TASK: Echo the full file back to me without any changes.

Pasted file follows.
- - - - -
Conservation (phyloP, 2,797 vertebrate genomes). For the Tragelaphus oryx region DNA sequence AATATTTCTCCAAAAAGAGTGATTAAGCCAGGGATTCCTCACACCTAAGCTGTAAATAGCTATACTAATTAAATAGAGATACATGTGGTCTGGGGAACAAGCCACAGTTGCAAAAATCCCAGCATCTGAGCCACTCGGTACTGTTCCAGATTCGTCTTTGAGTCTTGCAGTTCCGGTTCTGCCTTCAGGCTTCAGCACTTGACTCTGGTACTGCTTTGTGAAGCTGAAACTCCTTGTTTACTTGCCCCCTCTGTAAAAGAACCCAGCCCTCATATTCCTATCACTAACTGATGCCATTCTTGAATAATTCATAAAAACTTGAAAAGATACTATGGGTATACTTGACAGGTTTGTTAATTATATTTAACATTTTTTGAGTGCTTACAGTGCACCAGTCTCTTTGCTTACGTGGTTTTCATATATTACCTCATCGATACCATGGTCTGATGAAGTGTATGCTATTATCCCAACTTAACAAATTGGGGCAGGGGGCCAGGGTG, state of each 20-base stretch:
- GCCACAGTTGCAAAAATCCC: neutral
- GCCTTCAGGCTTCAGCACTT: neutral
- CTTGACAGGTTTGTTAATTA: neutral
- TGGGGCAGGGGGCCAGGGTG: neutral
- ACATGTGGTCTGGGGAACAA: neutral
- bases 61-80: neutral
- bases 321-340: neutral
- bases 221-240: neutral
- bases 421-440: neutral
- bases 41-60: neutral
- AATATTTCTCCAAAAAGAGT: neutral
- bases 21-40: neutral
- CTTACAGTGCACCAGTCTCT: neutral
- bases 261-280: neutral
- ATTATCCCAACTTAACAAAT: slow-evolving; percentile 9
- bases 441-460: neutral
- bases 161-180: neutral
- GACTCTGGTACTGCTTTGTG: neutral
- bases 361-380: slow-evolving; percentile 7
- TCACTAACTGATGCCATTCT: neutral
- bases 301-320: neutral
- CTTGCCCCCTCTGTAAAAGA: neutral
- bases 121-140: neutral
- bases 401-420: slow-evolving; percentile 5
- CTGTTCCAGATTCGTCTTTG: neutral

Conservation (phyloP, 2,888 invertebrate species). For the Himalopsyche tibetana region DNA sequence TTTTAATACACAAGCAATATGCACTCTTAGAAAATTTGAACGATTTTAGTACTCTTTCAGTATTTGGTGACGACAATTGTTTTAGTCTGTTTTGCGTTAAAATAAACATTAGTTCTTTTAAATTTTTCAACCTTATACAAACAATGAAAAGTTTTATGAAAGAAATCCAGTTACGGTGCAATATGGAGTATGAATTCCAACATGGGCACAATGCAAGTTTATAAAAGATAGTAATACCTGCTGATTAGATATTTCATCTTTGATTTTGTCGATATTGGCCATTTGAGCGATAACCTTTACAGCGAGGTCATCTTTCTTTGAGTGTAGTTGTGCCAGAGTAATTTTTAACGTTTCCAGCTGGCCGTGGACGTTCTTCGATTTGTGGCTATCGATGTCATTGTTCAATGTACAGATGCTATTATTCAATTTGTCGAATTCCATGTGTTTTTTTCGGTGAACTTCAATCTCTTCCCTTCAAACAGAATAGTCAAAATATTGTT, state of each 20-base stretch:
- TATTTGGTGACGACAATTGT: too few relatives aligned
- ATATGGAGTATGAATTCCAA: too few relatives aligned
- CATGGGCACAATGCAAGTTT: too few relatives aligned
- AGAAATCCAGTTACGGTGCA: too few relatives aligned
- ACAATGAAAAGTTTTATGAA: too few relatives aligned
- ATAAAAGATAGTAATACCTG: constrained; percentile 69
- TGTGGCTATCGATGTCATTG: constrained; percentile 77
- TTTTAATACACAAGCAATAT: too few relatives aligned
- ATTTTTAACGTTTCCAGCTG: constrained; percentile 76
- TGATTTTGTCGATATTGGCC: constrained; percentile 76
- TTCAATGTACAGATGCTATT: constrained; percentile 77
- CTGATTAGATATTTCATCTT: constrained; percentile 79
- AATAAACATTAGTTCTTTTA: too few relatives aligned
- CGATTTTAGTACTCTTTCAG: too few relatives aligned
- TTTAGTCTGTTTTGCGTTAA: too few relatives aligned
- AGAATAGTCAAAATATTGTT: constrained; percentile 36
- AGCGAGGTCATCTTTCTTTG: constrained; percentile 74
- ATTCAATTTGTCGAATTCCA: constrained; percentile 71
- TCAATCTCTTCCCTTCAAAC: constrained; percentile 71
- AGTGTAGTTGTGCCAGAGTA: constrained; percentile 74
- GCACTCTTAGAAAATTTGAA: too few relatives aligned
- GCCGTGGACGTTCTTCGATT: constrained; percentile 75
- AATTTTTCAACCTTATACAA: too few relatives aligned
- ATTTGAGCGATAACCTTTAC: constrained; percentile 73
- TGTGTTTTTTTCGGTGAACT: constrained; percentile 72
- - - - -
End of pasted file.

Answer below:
Conservation (phyloP, 2,797 vertebrate genomes). For the Tragelaphus oryx region DNA sequence AATATTTCTCCAAAAAGAGTGATTAAGCCAGGGATTCCTCACACCTAAGCTGTAAATAGCTATACTAATTAAATAGAGATACATGTGGTCTGGGGAACAAGCCACAGTTGCAAAAATCCCAGCATCTGAGCCACTCGGTACTGTTCCAGATTCGTCTTTGAGTCTTGCAGTTCCGGTTCTGCCTTCAGGCTTCAGCACTTGACTCTGGTACTGCTTTGTGAAGCTGAAACTCCTTGTTTACTTGCCCCCTCTGTAAAAGAACCCAGCCCTCATATTCCTATCACTAACTGATGCCATTCTTGAATAATTCATAAAAACTTGAAAAGATACTATGGGTATACTTGACAGGTTTGTTAATTATATTTAACATTTTTTGAGTGCTTACAGTGCACCAGTCTCTTTGCTTACGTGGTTTTCATATATTACCTCATCGATACCATGGTCTGATGAAGTGTATGCTATTATCCCAACTTAACAAATTGGGGCAGGGGGCCAGGGTG, state of each 20-base stretch:
- GCCACAGTTGCAAAAATCCC: neutral
- GCCTTCAGGCTTCAGCACTT: neutral
- CTTGACAGGTTTGTTAATTA: neutral
- TGGGGCAGGGGGCCAGGGTG: neutral
- ACATGTGGTCTGGGGAACAA: neutral
- bases 61-80: neutral
- bases 321-340: neutral
- bases 221-240: neutral
- bases 421-440: neutral
- bases 41-60: neutral
- AATATTTCTCCAAAAAGAGT: neutral
- bases 21-40: neutral
- CTTACAGTGCACCAGTCTCT: neutral
- bases 261-280: neutral
- ATTATCCCAACTTAACAAAT: slow-evolving; percentile 9
- bases 441-460: neutral
- bases 161-180: neutral
- GACTCTGGTACTGCTTTGTG: neutral
- bases 361-380: slow-evolving; percentile 7
- TCACTAACTGATGCCATTCT: neutral
- bases 301-320: neutral
- CTTGCCCCCTCTGTAAAAGA: neutral
- bases 121-140: neutral
- bases 401-420: slow-evolving; percentile 5
- CTGTTCCAGATTCGTCTTTG: neutral

Conservation (phyloP, 2,888 invertebrate species). For the Himalopsyche tibetana region DNA sequence TTTTAATACACAAGCAATATGCACTCTTAGAAAATTTGAACGATTTTAGTACTCTTTCAGTATTTGGTGACGACAATTGTTTTAGTCTGTTTTGCGTTAAAATAAACATTAGTTCTTTTAAATTTTTCAACCTTATACAAACAATGAAAAGTTTTATGAAAGAAATCCAGTTACGGTGCAATATGGAGTATGAATTCCAACATGGGCACAATGCAAGTTTATAAAAGATAGTAATACCTGCTGATTAGATATTTCATCTTTGATTTTGTCGATATTGGCCATTTGAGCGATAACCTTTACAGCGAGGTCATCTTTCTTTGAGTGTAGTTGTGCCAGAGTAATTTTTAACGTTTCCAGCTGGCCGTGGACGTTCTTCGATTTGTGGCTATCGATGTCATTGTTCAATGTACAGATGCTATTATTCAATTTGTCGAATTCCATGTGTTTTTTTCGGTGAACTTCAATCTCTTCCCTTCAAACAGAATAGTCAAAATATTGTT, state of each 20-base stretch:
- TATTTGGTGACGACAATTGT: too few relatives aligned
- ATATGGAGTATGAATTCCAA: too few relatives aligned
- CATGGGCACAATGCAAGTTT: too few relatives aligned
- AGAAATCCAGTTACGGTGCA: too few relatives aligned
- ACAATGAAAAGTTTTATGAA: too few relatives aligned
- ATAAAAGATAGTAATACCTG: constrained; percentile 69
- TGTGGCTATCGATGTCATTG: constrained; percentile 77
- TTTTAATACACAAGCAATAT: too few relatives aligned
- ATTTTTAACGTTTCCAGCTG: constrained; percentile 76
- TGATTTTGTCGATATTGGCC: constrained; percentile 76
- TTCAATGTACAGATGCTATT: constrained; percentile 77
- CTGATTAGATATTTCATCTT: constrained; percentile 79
- AATAAACATTAGTTCTTTTA: too few relatives aligned
- CGATTTTAGTACTCTTTCAG: too few relatives aligned
- TTTAGTCTGTTTTGCGTTAA: too few relatives aligned
- AGAATAGTCAAAATATTGTT: constrained; percentile 36
- AGCGAGGTCATCTTTCTTTG: constrained; percentile 74
- ATTCAATTTGTCGAATTCCA: constrained; percentile 71
- TCAATCTCTTCCCTTCAAAC: constrained; percentile 71
- AGTGTAGTTGTGCCAGAGTA: constrained; percentile 74
- GCACTCTTAGAAAATTTGAA: too few relatives aligned
- GCCGTGGACGTTCTTCGATT: constrained; percentile 75
- AATTTTTCAACCTTATACAA: too few relatives aligned
- ATTTGAGCGATAACCTTTAC: constrained; percentile 73
- TGTGTTTTTTTCGGTGAACT: constrained; percentile 72